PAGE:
Guest readers make Black History Month come alive for children and their families during the fifth annual Black History Month Read-in at Martin Luther King Library.
Though the organization’s programs and facilities have evolved and expanded, the mission of Running Rebels to support Milwaukee youths with positive relationships and opportunities has remained strong for more than 38 years.
Community members, elected officials and students filled the ballroom of the Italian Community Center on Jan. 21 to celebrate Dr. Martin Luther King Jr. Day.
Rozalia Hernandez-Singh, daughter of muralist Reynaldo Hernandez, is in the process of painting new murals at the COA Riverwest Center, including one featuring local sports figures.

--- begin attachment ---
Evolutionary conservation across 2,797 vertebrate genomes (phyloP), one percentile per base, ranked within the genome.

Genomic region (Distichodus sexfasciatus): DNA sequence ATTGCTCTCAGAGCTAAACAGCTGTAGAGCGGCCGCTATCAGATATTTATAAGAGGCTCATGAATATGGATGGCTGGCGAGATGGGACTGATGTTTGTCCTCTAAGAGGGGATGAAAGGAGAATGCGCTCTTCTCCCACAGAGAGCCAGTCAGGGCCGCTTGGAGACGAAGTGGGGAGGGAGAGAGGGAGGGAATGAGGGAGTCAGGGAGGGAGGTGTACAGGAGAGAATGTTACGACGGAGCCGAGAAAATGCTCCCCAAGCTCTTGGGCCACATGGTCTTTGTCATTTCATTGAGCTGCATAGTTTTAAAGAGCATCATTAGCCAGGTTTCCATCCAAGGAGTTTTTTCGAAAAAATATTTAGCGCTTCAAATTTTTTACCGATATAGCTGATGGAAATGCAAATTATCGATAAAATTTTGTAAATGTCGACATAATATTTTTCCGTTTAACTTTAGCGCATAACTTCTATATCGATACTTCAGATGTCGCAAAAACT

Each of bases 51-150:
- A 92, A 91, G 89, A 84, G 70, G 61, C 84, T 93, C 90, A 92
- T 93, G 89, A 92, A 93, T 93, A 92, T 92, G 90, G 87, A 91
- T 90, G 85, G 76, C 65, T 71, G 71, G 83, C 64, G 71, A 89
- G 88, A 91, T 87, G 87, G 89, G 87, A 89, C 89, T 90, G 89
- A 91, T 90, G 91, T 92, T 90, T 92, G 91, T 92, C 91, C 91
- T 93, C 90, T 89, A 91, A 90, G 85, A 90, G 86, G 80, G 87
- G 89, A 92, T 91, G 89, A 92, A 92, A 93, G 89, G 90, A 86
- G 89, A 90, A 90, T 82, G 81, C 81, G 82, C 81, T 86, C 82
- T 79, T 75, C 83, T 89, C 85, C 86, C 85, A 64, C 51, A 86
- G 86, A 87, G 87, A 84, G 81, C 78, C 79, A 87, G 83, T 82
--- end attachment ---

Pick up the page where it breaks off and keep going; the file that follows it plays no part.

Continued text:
This gallery features festively decorated homes in each of the 18 neighborhoods NNS covers.
Community members came together to share stories about Milwaukee’s civil rights history at the finale of the MKE Monumental series. Participants also created memes to connect the city’s past and present.
Ex Fabula, a Milwaukee storytelling organization, partnered with Dr. Martin Luther King, Jr. Elementary School to give fifth-grade students the opportunity to participate in storytelling workshops and a story slam.
Anthony Bolden said living in Harambee for more than 40 years is like building a family. He doesn’t have any brothers and sisters, but he likes to be out and about in the neighborhood to greet the people he knows.
Martin Luther King Economic Development Corporation (MLKEDC) has announced a new program, “MLK Homes”, designed to purchase and rehabilitate single-family homes and duplexes in order to resell these properties to owner-occupants in the Harambee neighborhood.
After opening a pop-up shop in Harambee through Pop-Up MKE, four black women business owners have obtained a month-to-month lease for the space and created a collective where black and brown entrepreneurs can collaborate.